For my non-sports readers, this weekend is the official U.S. holiday known as Super Bowl Sunday. I’m all over the Internet with my football opinions, so if you want to impress your sportsball-savvy friends (or take their lunch money with your prop sheets), check out:
This one’s a statistical deep dive into just what an incredible force Donald is, and how he matches up directly against the Bengals’ biggest weakness.
Making picks or bets on stuff like the national anthem, or what color Gatorade the winning coach will be doused with, seems totally random–but it isn’t! Check this one out, and if you sign up for Pickwatch Pro make sure to use the code “THREEOUTPOD” to save 25 percent!
Speaking of ThreeOutPod, just add a “dot com” to that and you’re at the new home site of my NFL podcast, Three & Out! We got noted Bengals analyst Joe Goodberry and Downtown Rams impresario Jake Ellenbogan to break the Big Game down from both perspectives–plus, of course, the three of us give our analysis, opinions, and picks.
Oh yeah, I’ll be liveblogging the game itself at FiveThirtyEight! If you’ve followed their work on an election night, it’s the same thing for the Super Bowl: real-time, fact-based analysis, commentary, and wisecracks from a bunch of people who know and love what they’re talking about.
This is an all-hands effort from over a dozen of the smartest football/writing/editing people on the planet; from the inside it feels like launching the Sports Geek Space Shuttle. If you dig this newsletter, I know you’ll dig it second-screening with us.
As a person who loves cheap energy and hates climate change, I am on #TeamNuclearPowerIsGoodActually. But I was shocked to be reminded of the terrifying, alien power of radioactive materials this week when Mummah bumped a Tweet of hers from a couple of years ago.
It starts with a picture an interesting-looking piece of shiny metal that has “DROP & RUN” engraved into it:
The thread is super interesting and informative, and the replies are a rabbit hole unto themselves. If you are ready to be very sad and equally fascinated, go ahead and read about the Goiânia accident.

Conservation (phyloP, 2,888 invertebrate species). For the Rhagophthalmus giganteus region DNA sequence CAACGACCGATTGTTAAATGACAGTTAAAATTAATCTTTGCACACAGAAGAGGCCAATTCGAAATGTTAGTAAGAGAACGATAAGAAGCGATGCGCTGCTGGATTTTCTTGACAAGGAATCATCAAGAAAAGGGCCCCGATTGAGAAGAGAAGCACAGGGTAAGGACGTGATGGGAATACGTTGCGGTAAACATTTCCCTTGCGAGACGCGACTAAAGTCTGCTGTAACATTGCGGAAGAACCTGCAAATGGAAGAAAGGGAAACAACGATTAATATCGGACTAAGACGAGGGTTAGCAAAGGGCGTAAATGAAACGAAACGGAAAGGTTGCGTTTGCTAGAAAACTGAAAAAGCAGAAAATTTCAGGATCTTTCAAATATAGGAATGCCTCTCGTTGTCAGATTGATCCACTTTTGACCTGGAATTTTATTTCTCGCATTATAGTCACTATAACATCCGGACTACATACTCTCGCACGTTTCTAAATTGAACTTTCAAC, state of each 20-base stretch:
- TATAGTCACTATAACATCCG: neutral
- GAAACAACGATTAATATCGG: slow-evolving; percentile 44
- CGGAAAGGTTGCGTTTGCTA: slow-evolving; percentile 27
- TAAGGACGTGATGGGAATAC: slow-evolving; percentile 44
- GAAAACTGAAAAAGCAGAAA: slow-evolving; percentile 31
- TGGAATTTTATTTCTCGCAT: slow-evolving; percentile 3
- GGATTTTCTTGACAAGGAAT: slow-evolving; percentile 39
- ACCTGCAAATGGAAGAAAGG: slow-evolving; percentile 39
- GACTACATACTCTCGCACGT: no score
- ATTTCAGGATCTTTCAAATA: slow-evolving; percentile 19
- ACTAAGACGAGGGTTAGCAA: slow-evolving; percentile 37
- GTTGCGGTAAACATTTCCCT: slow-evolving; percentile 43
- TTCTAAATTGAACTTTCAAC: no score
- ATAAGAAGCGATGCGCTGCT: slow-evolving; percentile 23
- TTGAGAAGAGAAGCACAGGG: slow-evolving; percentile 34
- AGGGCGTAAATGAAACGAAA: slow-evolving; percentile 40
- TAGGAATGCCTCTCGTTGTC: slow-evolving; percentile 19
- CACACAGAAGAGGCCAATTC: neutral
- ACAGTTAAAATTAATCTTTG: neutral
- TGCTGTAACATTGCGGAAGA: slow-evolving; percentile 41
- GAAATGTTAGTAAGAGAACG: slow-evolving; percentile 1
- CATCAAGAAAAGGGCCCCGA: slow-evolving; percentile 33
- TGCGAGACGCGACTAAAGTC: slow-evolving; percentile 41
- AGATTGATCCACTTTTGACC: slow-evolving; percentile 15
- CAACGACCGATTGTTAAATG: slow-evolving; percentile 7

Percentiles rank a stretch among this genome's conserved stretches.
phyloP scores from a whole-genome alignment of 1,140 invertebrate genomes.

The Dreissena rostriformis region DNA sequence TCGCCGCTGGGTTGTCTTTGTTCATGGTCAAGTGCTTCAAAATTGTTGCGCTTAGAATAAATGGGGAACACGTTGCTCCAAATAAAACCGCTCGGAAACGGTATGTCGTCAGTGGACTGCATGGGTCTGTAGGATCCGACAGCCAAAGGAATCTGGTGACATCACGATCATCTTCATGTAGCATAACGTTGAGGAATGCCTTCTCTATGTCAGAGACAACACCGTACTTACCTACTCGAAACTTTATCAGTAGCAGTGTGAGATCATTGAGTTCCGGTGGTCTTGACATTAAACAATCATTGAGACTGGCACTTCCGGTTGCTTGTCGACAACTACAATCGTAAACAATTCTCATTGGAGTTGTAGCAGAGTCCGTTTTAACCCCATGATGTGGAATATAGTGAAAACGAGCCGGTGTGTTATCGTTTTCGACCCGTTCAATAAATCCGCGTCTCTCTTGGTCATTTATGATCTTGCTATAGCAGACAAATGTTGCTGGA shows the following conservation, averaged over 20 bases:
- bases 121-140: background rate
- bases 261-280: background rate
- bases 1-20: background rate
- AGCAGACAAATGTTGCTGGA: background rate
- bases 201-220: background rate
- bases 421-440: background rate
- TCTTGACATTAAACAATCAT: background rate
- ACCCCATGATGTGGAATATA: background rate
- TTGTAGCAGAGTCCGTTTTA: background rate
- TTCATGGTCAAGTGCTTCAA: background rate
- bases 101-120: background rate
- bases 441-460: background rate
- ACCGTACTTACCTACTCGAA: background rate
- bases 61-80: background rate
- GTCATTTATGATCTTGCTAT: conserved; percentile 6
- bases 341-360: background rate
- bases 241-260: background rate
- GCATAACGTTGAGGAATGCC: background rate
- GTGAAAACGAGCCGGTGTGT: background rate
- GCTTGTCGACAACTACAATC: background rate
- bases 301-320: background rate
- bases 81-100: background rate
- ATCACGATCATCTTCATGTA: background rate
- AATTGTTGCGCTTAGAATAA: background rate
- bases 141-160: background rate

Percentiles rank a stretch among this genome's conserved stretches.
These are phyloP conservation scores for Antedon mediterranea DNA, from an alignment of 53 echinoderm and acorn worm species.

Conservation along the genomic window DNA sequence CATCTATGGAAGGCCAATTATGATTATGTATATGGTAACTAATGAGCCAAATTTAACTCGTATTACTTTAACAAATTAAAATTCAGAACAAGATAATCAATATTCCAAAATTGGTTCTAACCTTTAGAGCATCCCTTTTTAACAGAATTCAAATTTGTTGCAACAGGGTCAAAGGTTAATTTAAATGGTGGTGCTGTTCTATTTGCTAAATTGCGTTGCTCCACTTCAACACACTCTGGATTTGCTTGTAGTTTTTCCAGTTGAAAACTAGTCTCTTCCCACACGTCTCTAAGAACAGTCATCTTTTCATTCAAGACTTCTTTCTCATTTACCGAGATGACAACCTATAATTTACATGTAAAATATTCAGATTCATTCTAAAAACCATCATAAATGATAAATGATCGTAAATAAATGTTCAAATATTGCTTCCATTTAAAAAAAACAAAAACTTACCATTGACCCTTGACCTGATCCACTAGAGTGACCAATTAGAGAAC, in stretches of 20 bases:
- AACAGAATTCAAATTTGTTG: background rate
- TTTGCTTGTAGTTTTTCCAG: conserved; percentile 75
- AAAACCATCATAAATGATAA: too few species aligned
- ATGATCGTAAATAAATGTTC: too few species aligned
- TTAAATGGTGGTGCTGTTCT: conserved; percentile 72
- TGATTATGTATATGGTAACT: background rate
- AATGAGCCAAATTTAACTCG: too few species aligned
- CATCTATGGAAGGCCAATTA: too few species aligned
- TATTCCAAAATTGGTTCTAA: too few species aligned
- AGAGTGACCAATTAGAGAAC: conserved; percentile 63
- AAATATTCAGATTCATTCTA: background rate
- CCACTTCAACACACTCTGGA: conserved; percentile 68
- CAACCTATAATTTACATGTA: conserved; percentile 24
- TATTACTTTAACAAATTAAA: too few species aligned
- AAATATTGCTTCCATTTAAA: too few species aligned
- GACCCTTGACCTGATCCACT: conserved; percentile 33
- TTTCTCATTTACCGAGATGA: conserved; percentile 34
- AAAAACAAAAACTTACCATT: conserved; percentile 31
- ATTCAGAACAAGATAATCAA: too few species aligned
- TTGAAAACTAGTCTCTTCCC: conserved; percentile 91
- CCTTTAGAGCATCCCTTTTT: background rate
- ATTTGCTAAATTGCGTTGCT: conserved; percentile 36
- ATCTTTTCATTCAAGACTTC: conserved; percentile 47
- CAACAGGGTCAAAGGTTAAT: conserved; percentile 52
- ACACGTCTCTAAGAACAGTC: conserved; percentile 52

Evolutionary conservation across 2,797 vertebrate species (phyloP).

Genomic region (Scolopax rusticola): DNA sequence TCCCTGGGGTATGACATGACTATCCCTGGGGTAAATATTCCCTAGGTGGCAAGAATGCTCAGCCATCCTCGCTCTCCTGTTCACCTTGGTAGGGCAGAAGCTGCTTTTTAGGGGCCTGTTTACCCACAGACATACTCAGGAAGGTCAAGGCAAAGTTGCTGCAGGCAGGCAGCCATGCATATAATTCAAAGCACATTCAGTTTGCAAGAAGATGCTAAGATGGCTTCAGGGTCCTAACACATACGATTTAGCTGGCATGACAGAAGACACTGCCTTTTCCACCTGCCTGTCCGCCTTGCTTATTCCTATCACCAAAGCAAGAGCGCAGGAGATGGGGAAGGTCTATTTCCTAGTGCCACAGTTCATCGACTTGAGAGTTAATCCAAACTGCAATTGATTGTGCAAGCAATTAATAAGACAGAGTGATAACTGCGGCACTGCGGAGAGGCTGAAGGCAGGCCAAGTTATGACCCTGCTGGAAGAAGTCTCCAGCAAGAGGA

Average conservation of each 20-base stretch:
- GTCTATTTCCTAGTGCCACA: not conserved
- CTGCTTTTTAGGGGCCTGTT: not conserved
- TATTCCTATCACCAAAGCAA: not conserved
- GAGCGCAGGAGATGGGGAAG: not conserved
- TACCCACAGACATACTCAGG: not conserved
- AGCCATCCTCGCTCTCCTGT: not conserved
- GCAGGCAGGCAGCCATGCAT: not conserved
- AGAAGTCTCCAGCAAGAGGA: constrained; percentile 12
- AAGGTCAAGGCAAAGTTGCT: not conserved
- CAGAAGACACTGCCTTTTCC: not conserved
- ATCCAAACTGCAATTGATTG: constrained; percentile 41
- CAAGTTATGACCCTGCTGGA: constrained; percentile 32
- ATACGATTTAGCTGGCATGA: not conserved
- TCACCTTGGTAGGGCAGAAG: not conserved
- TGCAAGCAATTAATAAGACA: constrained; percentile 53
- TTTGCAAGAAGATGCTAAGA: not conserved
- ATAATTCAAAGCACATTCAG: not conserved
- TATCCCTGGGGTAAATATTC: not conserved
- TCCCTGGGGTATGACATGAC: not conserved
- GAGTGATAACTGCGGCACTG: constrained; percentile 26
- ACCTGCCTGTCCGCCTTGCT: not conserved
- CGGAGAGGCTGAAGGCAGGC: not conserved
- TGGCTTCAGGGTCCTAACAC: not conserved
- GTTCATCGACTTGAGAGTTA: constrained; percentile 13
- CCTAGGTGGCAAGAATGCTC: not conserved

We in the NFL media often talk offhandedly about Los Angeles Rams owner Stan Kroenke’s $4 billion real-estate development project that happens to include the football stadium that serves as host for the Rams, the Chargers, and this weekend’s Super Bowl.
But we don’t talk much about the community, the people impacted by these kinds of projects. Jones did a wonderful job talking to the folks of Inglewood about what’s changed, what’s changing, and what it all means.
Of course, if I link an LA-based Super Bowl-meets-culture piece, it’s only fair I do a Cincinnati-based one as well.
Zimmer digs into the famed “Who Dey?” chant/slogan/hashtag/way of life. I became aware of it in the early 2000s, but as Zimmer points out it was cited in the newspaper I grew up reading the year after I was born.
It’s great to see the Black roots of this chant, and the history of the city with which it’s identified, documented and explored.
Here’s a wonderful little piece of humanity. Math Prof, who seems to only go by variations of “math prof” online, posted this letter he received from the Carnation corporation after he’d written them to say Friskies cat-food cans were suboptimatlly designed; they could hold the same amount of cat food with less metal if they were made taller.
What he got back was a letter detailing all the reasons the can was designed the way it was–with tons of factors Math Prof didn’t know about or consider. It’s a great lesson to all of us who think product, building, or software designers must just be stupid rather than having a different set of priorities from our own:
The level of failure and malaise I feel when I think about how little progress I’ve made on A&A over the last few weeks…it sucks, honestly.
But I know it’s because I’ve been busting my tail on football stuff, and the offseason is so close I can taste it. Patience, my little work-in-progress, patience.